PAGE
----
enlarging digital image without pixulation
It's mathematically impossible. Where there was nothing, there can be nothing. Any enlargement process is causing loss of information because the algorithm has to "invent" (extrapolate) non-existant info. Only the quality of the algorithms/ techniques vary and with respect to the medium an image is shown/ printed on and from what distance it is being watched, one may be more forgiving than the other, but anything beyond 200% is just insane. The common consensus is that images can be scaled by about 130% before they degrade in quality and that is that.
What do you mean by "pixulation". That's not a term as spelled and is inexact at best in the most likely possible correct spelling.
Normal Photoshop image size enlargement normally uses a technique of interpolation called "Bicubic" resampling, which creates a larger but fuzzy image based on the original, and normally you do not see much evidence of the original pixels in the result. It's just fuzzier.
There are some very sophisticated resampling tools available that can augment Photoshop's capabilities that can yield a better looking result, by attempting to follow lines and edges and keep them sharp. Two such tools, as an example, are OnOne Software's Perfect Resize 7 and Alien Skin's Blow Up 3.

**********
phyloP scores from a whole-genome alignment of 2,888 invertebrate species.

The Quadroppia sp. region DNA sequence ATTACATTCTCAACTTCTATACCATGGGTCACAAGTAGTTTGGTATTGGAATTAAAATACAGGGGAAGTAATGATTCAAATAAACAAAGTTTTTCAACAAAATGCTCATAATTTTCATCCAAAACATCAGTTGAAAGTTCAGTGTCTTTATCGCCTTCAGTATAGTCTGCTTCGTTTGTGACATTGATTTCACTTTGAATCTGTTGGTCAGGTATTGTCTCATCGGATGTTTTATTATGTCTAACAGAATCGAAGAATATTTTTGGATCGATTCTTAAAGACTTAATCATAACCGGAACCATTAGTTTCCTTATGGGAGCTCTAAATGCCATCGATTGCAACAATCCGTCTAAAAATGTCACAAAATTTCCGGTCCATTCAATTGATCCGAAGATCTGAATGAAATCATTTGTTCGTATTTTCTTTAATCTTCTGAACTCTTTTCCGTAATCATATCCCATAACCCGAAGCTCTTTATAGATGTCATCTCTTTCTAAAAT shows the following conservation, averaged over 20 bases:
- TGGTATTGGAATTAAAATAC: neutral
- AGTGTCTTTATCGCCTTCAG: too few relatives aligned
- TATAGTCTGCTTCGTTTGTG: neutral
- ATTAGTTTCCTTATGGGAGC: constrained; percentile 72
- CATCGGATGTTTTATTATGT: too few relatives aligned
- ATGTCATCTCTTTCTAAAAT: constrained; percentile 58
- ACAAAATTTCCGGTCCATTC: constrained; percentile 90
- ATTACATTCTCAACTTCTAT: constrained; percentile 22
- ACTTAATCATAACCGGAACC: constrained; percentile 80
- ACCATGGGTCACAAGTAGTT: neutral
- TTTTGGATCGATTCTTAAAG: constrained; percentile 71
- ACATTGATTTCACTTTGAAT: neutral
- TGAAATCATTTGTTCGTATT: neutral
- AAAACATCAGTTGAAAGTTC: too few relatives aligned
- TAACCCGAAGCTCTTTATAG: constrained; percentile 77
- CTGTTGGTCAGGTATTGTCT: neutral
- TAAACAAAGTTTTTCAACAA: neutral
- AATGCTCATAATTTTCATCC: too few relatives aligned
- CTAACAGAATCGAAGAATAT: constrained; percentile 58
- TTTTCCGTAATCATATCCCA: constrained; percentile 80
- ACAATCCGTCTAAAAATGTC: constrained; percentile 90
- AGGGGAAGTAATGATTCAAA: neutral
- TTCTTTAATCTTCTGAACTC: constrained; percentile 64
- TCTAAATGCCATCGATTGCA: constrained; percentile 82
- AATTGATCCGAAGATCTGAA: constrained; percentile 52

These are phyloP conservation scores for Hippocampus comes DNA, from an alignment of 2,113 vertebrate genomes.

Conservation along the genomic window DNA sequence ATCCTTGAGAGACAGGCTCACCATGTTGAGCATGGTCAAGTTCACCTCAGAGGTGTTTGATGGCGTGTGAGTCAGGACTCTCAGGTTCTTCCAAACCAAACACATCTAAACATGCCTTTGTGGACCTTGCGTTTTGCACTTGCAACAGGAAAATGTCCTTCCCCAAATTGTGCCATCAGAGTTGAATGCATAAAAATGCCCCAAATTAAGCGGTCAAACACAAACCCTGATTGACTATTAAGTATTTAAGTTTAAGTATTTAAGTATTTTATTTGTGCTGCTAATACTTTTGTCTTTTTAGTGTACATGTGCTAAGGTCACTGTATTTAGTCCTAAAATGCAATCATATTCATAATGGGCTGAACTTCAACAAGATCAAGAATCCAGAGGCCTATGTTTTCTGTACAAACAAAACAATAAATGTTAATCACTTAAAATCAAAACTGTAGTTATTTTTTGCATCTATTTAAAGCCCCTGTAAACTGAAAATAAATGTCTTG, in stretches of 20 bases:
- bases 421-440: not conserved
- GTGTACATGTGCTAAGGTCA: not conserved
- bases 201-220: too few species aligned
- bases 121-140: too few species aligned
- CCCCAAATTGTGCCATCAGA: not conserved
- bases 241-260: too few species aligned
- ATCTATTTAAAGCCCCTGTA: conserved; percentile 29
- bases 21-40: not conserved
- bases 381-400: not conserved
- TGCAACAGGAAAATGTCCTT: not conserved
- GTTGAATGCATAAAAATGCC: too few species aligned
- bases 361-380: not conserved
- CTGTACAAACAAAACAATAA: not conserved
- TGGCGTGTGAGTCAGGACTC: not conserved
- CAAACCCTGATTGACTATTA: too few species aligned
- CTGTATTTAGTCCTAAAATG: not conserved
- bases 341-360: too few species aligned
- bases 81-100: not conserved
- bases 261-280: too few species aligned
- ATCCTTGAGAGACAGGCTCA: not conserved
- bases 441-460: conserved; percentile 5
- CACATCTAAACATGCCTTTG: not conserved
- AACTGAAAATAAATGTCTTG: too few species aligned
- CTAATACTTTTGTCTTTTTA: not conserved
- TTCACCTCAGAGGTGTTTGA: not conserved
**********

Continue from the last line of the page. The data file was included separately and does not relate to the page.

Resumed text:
Perhaps you'd be willing to share what it is you're trying to accomplish, then we could give you more specific information about how best to accomplish it.
The previous posters already gave a good overview of the issue in general.
But could you post a (segment of an) image and its upscaled result and the exact settings you used to achieve it so that we know what exactly you are talking about?
If you absolutely need to blow something small up and that's the only option, the graphics data simply is not there. It doesn't exist. However, like I said, if that's what you absolutely need to do, you can artifically recreate the inbetween pixels with Photoshop's best estimation. Technically it does do that if you enlarge it in the first place but it looks bad. So, do a noise reduction filter at a high strength but high detail preservation and no color change. Then apply a 0.5 pixle gaussian blur to the image if it doesn't look good enough yet. Then artificially increase the sharpness with the various sharpening filters available.
I wouldn't call the end result "good" but it's better than a simple upsample.
Pixelation beats fuzzier any day !
I don’t fully agree with that opinion.
In any case the OP has not yet povided a lot of information and it seems conceivable that for some purposes (depending on final size, viewing distance etc.) the upsampling needs may not be too steep.
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